The Internal Revenue Service (IRS) uses a combination of automated and human processes when selecting which tax returns to audit. All tax returns are compared with statistical norms, and those with anomalies undergo three layers of review by personnel. Here are some items you can do well to be aware of, and have a double review done before submitting the return.
Unreported Income – Unreported income is perhaps the easiest-to-avoid red flag and, by the same token, the easiest to overlook. Any institution that distributes an individual’s income will report it to the IRS, and the more income sources you have, the greater the difficulty in keeping track. The IRS will typically receive a copy of all the tax forms that you do, including distributed income. The IRS will match the reported items to a person’s return. If they see something missing, they will automatically conduct at least a letter audit.
The Foreign Account Tax Compliance Act has strict reporting requirements for foreign bank accounts. The law requires overseas banks to identify American asset holders and provide information to the IRS. Individuals must report foreign assets worth at least $50,000 on the new Form 8938. The regulations demand openness, which in turn increases the likelihood of an audit. That’s because of the perception that taxpayers with foreign accounts are trying to hide income offshore.
Unclear business expenses – The IRS will give a close look at excessive business tax deductions. The agency uses occupational codes to measure typical amounts of travel by profession, and a tax return showing 20% or more above the norm might get a second look. Also, take-home vehicles are not considered strictly business, so a specific purpose should accompany any vehicle-related deduction.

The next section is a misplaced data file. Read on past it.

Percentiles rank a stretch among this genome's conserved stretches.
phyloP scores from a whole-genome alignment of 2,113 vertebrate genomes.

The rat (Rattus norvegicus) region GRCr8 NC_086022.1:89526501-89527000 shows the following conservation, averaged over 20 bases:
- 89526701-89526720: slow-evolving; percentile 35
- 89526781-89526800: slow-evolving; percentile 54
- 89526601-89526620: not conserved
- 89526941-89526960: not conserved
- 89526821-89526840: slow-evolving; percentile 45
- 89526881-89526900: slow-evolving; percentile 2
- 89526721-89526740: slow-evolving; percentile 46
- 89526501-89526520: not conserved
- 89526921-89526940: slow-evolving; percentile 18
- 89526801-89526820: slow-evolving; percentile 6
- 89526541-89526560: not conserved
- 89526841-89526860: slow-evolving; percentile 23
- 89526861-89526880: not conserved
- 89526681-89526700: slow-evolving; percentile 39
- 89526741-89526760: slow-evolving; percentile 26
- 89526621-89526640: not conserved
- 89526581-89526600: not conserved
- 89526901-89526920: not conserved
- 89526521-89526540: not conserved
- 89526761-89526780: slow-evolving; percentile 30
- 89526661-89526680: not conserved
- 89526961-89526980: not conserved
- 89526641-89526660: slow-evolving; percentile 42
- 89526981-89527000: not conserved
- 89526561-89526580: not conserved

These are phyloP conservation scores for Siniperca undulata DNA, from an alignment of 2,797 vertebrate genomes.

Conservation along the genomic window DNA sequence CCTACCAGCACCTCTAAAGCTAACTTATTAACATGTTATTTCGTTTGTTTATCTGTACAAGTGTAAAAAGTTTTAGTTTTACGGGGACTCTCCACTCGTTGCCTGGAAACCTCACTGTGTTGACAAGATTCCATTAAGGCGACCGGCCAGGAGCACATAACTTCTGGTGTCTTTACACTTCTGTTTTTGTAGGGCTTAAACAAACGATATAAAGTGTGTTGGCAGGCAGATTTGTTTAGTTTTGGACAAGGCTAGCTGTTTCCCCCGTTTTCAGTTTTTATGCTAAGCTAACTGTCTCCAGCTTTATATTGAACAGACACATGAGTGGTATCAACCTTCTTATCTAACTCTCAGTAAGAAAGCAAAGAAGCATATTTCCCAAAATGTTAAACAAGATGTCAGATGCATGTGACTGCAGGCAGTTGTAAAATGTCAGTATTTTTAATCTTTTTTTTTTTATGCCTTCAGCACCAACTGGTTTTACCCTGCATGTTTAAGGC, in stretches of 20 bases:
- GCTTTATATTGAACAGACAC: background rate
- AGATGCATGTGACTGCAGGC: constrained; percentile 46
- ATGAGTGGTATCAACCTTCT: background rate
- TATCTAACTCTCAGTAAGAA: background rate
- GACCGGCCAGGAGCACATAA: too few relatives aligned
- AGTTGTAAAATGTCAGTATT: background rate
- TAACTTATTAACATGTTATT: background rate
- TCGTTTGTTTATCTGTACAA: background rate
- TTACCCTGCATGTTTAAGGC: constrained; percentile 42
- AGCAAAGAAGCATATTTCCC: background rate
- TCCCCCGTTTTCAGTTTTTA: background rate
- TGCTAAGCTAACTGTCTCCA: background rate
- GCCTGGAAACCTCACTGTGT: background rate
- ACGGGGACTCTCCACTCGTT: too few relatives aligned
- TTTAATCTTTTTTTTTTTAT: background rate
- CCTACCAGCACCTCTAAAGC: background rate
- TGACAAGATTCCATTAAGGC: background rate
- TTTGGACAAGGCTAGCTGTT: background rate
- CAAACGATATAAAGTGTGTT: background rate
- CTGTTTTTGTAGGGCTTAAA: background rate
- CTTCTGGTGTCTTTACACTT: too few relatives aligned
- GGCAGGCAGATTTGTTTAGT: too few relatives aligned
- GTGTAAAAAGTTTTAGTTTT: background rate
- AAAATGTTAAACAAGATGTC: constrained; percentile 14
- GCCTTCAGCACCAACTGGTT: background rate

High / No Income – Higher incomes are likely to result in more complex tax returns that are more likely to contain audit triggers. More importantly, the IRS wants to maximize return on investment, something the agency gets better at every year. In addition to looking at high-income returns, where the IRS feels it can get the best potential returns on its efforts, it also likes to examine returns that report little or no income.
Itemized deductions that are way above average – The IRS knows how much money average people of certain income levels contribute to charity, pay for medical expenses, and so on. Any itemized deductions that are far above the average for someone in your income bracket can be a potential audit trigger.
Inflated rental property expenses – As a general guideline, something that is a one-time fix is a repair, while something that increases the value of a property or extends its life is a property improvement. For example, a kitchen renovation is a property improvement, and therefore needs to be capitalized. If you spend $20,000 renovating the kitchen of a rental property and try to deduct the entire expense, it is a big red flag.
Filing status and dependency issues – A quick way to get audited is to claim a dependent who is also being claimed on someone else’s return. People who file as heads of household are also likely to face additional scrutiny. Or, if you have an adult child who you claim as a dependent, who then files their own tax return as an independent adult, it will set off bells at the IRS. Be sure to know the difference and prepare your return accordingly.
Be sure you can document every deduction and credit you claim, so that if asked, you can back it up. Many tax audits do not result in any additional taxes — in fact, about 5% of people who are audited end up getting a refund. Often, the IRS just wants to take a closer look at suspicious-looking items to make sure that everything checks out.